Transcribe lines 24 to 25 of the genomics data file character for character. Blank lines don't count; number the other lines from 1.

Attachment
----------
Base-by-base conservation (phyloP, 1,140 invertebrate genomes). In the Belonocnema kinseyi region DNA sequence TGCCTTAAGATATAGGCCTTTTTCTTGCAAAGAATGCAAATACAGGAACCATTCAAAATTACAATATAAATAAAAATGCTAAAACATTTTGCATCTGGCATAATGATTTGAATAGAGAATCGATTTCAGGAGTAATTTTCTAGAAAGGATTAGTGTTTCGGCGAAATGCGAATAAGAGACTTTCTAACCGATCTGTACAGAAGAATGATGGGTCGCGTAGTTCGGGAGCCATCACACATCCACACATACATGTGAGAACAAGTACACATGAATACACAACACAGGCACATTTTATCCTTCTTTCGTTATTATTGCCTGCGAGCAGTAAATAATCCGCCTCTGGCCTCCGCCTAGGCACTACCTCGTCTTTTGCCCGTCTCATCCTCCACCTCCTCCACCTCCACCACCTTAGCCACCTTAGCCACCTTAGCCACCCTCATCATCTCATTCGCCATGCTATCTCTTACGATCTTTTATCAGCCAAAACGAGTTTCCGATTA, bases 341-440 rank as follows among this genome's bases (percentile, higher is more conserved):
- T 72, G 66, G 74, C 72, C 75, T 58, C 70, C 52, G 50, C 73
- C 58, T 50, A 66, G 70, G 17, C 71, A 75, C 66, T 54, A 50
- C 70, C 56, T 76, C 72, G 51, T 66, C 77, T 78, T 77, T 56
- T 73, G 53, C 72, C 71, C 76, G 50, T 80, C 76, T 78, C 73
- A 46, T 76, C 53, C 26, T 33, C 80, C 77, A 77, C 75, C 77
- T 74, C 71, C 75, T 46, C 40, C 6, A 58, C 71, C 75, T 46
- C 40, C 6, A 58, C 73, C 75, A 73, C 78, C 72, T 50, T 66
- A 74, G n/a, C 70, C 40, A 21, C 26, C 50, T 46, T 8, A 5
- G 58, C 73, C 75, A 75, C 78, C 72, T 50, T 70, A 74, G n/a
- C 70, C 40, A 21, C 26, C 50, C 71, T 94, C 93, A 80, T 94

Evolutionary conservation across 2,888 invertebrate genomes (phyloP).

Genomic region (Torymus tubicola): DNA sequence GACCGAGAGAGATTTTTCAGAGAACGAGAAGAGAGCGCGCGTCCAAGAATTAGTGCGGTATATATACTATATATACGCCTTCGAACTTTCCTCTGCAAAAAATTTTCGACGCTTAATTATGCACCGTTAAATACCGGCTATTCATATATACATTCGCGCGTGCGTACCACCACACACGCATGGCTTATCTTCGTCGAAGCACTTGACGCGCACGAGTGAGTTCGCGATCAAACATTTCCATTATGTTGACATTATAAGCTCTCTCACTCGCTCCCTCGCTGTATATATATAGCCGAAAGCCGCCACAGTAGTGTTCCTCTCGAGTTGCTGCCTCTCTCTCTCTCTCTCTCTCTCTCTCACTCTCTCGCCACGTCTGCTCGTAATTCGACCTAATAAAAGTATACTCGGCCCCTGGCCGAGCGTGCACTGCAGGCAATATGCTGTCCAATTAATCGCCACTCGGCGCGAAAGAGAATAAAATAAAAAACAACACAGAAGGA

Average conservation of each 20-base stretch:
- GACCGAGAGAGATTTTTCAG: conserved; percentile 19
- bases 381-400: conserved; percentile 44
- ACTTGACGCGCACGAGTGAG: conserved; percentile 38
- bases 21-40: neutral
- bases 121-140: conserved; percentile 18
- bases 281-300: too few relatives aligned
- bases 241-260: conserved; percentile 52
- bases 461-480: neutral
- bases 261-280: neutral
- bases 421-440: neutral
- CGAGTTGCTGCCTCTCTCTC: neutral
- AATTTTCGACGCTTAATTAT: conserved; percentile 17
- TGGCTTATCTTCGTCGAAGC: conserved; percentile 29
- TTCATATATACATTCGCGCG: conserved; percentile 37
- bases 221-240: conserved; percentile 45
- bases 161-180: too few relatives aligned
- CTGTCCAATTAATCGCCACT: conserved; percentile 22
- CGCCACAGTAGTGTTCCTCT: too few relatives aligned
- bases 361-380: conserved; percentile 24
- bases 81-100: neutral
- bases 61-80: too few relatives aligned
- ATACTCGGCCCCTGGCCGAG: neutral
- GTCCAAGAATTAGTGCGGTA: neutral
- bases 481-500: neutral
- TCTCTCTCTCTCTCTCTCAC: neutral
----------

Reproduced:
- bases 421-440: neutral
- CGAGTTGCTGCCTCTCTCTC: neutral